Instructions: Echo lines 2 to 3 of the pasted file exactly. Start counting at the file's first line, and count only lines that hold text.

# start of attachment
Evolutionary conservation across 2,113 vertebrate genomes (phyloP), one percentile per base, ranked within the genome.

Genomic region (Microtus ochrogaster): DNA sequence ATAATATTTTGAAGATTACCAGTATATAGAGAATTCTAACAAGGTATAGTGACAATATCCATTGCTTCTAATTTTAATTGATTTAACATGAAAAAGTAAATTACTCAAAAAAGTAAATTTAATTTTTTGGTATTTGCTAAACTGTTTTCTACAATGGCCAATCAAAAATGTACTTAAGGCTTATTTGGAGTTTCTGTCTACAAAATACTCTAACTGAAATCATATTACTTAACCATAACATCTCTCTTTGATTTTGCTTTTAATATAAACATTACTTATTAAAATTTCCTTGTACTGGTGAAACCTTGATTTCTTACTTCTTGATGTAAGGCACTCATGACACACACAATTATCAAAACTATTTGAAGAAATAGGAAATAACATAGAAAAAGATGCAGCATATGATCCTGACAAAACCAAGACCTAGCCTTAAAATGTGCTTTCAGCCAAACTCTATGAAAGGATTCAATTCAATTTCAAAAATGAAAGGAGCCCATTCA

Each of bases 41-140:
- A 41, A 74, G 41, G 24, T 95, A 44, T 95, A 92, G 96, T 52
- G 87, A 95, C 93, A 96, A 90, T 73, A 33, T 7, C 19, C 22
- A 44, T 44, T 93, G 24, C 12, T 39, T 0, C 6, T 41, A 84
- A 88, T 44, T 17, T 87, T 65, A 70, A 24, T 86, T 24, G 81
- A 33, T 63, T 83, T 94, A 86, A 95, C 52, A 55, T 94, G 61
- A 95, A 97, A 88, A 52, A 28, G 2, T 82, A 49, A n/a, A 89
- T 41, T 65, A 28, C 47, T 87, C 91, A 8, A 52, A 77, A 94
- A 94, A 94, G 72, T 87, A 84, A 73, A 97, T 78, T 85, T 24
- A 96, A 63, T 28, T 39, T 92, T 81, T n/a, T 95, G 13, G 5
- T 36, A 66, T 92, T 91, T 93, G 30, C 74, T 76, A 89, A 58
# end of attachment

Genomic region (Microtus ochrogaster): DNA sequence ATAATATTTTGAAGATTACCAGTATATAGAGAATTCTAACAAGGTATAGTGACAATATCCATTGCTTCTAATTTTAATTGATTTAACATGAAAAAGTAAATTACTCAAAAAAGTAAATTTAATTTTTTGGTATTTGCTAAACTGTTTTCTACAATGGCCAATCAAAAATGTACTTAAGGCTTATTTGGAGTTTCTGTCTACAAAATACTCTAACTGAAATCATATTACTTAACCATAACATCTCTCTTTGATTTTGCTTTTAATATAAACATTACTTATTAAAATTTCCTTGTACTGGTGAAACCTTGATTTCTTACTTCTTGATGTAAGGCACTCATGACACACACAATTATCAAAACTATTTGAAGAAATAGGAAATAACATAGAAAAAGATGCAGCATATGATCCTGACAAAACCAAGACCTAGCCTTAAAATGTGCTTTCAGCCAAACTCTATGAAAGGATTCAATTCAATTTCAAAAATGAAAGGAGCCCATTCA

Each of bases 41-140: